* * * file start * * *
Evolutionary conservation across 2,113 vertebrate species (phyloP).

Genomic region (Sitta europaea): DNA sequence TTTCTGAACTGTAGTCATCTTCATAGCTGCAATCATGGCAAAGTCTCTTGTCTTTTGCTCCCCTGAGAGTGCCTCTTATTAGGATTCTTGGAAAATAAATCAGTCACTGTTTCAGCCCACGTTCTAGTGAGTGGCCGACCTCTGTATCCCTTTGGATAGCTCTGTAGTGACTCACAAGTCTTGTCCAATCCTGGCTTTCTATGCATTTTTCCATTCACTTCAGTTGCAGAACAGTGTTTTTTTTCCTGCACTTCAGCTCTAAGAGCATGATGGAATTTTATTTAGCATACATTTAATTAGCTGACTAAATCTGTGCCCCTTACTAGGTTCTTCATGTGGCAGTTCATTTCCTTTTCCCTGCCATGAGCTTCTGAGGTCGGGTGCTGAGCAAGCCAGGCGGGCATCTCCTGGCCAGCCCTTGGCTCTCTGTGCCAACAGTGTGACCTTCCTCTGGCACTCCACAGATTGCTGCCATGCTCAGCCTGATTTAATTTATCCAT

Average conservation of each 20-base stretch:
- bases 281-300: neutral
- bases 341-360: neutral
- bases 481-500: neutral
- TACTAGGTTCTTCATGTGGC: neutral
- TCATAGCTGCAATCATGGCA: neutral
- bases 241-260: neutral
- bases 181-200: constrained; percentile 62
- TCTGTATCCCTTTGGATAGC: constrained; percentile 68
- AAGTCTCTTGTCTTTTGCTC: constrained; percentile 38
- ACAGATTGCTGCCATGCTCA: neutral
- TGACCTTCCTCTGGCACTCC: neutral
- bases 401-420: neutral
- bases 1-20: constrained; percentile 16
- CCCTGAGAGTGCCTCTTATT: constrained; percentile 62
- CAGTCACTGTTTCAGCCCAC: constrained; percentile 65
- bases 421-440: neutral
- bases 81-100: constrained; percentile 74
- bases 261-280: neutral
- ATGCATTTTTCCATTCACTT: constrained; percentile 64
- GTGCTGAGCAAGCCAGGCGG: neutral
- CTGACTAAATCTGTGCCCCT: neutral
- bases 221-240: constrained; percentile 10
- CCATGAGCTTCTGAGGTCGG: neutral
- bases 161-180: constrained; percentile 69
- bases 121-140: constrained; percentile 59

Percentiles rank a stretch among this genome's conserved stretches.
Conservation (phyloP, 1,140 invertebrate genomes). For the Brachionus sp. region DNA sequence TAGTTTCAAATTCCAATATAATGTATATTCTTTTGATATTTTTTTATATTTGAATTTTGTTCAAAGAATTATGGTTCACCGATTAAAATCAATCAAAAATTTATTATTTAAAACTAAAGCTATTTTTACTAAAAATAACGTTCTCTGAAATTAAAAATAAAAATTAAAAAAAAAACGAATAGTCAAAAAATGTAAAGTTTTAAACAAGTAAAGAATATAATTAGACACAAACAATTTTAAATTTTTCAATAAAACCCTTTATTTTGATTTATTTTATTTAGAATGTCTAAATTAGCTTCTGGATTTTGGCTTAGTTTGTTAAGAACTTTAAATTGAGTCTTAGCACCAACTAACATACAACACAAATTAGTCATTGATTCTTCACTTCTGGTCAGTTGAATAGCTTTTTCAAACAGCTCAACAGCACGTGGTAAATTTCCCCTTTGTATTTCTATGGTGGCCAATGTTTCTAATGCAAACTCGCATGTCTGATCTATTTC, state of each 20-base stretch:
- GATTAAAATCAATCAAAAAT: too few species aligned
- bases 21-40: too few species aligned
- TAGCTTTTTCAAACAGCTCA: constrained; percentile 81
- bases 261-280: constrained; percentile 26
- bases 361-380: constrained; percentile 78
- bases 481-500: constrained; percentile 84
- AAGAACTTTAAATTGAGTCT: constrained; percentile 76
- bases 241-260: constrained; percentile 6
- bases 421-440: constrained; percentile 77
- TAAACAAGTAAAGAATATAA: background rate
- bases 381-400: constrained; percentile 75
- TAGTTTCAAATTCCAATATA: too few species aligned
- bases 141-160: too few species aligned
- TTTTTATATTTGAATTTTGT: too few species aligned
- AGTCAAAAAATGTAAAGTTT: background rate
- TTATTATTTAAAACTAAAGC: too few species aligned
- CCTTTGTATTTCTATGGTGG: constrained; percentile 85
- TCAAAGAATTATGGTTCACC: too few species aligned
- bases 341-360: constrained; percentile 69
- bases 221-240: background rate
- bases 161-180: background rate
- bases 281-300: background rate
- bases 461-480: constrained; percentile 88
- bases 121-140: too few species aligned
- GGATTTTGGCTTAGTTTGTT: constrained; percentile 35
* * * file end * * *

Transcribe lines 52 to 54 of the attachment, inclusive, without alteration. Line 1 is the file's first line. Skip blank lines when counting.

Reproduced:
- bases 281-300: background rate
- bases 461-480: constrained; percentile 88
- bases 121-140: too few species aligned